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Sunrooms and vitamin D production

Answered on September 12, 2014
Created February 05, 2011 at 7:04 PM

It is my understanding that glass blocks virtually all UVB rays, which are necessary for the production of vitamin d in the skin. Suppose you wanted to build a sunroom or solarium onto your house for use during colder weather months. Does anyone know of a material other than glass that would allow for maximum vitamin D absorption? Or is there just no substitute for direct sunlight?

9aa2a816c61170cc0183a68be0386ba5

(1702)

on April 21, 2011
at 07:04 PM

Only issue I could see with this (in warmer climates) would be that it transmits heat from outside, inside, via sunlight. In Florida, this would wreak havoc on one's HVAC system.

8e3782b68e033763485472f414f507a5

(2433)

on February 05, 2011
at 10:08 PM

Here in Washington DC UVB radiation at solar noon on the Winter Solstice is about 25% that of the Summer Solstice. (110uw/cm2 compared to 450uw/cm2.) It's far from clear what the cutoff is but I would find it hard to believe that no Vitamin D whatsoever is produced at 110uw/cm2.

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2 Answers

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2
5ccb98f6ae42ce87e206cf3f6a86039f

(11581)

on February 05, 2011
at 08:30 PM

The second product on this page http://www.acrylite.net/product/acrylite/en/products/sheet/uv-transmitting-sheet/pages/default.aspx may meet your needs.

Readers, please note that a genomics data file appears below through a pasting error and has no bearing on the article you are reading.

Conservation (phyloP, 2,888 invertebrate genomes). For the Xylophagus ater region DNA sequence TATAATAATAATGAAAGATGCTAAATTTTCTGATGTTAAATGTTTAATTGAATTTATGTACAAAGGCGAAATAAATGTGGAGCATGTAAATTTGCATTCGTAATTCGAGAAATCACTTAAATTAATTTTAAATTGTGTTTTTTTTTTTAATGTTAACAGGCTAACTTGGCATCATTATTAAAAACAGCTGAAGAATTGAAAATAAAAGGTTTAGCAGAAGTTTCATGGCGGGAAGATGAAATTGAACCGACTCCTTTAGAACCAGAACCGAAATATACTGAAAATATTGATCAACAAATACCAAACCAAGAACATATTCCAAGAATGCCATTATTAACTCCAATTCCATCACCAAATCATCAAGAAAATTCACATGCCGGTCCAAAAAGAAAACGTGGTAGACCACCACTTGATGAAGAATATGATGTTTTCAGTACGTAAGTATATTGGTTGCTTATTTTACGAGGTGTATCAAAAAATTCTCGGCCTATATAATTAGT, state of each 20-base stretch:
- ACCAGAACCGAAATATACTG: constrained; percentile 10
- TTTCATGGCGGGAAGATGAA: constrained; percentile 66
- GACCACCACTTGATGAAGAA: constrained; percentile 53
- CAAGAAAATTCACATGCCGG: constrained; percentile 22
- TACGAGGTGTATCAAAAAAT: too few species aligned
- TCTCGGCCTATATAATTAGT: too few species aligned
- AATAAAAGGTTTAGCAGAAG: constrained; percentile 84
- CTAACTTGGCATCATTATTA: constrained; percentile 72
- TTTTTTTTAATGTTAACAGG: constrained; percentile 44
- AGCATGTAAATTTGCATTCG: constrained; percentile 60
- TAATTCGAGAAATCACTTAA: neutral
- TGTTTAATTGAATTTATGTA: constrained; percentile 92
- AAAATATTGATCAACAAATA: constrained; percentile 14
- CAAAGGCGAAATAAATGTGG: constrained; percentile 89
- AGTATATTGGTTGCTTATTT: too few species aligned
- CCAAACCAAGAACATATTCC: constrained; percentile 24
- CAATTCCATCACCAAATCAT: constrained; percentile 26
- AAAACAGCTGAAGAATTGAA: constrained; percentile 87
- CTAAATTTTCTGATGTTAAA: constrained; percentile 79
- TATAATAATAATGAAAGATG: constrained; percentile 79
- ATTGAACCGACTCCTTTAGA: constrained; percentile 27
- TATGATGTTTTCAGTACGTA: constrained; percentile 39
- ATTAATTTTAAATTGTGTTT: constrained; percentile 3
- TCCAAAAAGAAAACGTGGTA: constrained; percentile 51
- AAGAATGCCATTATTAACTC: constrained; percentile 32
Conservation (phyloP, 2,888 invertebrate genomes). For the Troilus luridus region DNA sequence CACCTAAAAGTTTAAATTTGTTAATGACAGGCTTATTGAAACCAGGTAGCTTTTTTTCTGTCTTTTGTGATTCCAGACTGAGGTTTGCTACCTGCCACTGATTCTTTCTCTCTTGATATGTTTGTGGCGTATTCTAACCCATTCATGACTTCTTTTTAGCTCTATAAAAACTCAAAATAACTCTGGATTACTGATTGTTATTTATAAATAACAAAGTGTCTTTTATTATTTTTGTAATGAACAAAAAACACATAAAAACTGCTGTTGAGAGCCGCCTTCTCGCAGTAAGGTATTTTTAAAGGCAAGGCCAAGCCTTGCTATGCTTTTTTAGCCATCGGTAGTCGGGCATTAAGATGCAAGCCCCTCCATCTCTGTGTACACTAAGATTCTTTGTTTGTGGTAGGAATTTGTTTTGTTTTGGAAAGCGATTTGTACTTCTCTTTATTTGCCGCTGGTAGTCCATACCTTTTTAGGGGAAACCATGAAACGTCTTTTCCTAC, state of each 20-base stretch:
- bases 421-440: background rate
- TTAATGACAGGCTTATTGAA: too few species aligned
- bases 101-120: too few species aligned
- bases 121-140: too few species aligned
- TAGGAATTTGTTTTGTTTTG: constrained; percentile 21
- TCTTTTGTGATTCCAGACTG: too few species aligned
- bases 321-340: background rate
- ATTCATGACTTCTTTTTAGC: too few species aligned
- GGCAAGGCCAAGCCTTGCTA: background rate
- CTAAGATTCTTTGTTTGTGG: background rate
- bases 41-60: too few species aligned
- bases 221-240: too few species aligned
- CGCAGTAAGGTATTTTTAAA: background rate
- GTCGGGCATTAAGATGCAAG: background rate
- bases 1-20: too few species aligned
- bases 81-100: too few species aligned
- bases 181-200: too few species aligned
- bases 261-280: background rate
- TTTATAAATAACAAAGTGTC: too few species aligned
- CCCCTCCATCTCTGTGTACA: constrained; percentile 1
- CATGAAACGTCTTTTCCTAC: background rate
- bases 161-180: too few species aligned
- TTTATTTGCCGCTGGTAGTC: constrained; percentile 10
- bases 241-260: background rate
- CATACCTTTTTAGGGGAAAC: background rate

"ACRYLITE?? OP-4 acrylic sheet offers superior resistance to chemical attack. ACRYLITE OP-4 sheet is ultra violet transmitting and warm to the touch. Its safety advantages, high-impact strength, light weight and easy fabrication make it ideal for tanning beds and zoo glazing."

Presumably what's good for zoo animals would be good for human animals. Too bad zookeepers may be more aware of the needs of their charges than we are of our own.

The company above was listed on this page (scroll down to Windows of Opportunity, and it looks like you may be able to get more info from the author.

9aa2a816c61170cc0183a68be0386ba5

(1702)

on April 21, 2011
at 07:04 PM

Only issue I could see with this (in warmer climates) would be that it transmits heat from outside, inside, via sunlight. In Florida, this would wreak havoc on one's HVAC system.

1
94e4f96e9a053c72137f0528af721ae1

on February 05, 2011
at 08:16 PM

Depending on how far North or South you live then during winter you simply won't be able to produce vitamin D because UVB will be filtered out by the ozone layer. Also depending on the type of glass you use, not all UVB will be filtered. You can tell if you are getting vitamin D through the glass because if the skin start to turn pink then you know that not all the UVB is being filtered out. There is a substitute for direct sunlight though and that is a tanning bed.

Tanning lamps emit UVB and so the body is able to synthesise vitamin D in this manner as well. Just remember that if you are going to use a tanning bed for medicinal purposes then make sure you take step to avoid sunburn. There are a few basic rules to follow if you do want to use tanning beds though in order to ensure you are using them responsibly: - Start out on the smallest time possible, even if it is only 3 or 4 minutes. - Build up your time slowly, adding one minute at a time. - Don't go more often than once every two days. - If you are still red more than 24 hours later then you need to reduce your tanning time.

8e3782b68e033763485472f414f507a5

(2433)

on February 05, 2011
at 10:08 PM

Here in Washington DC UVB radiation at solar noon on the Winter Solstice is about 25% that of the Summer Solstice. (110uw/cm2 compared to 450uw/cm2.) It's far from clear what the cutoff is but I would find it hard to believe that no Vitamin D whatsoever is produced at 110uw/cm2.

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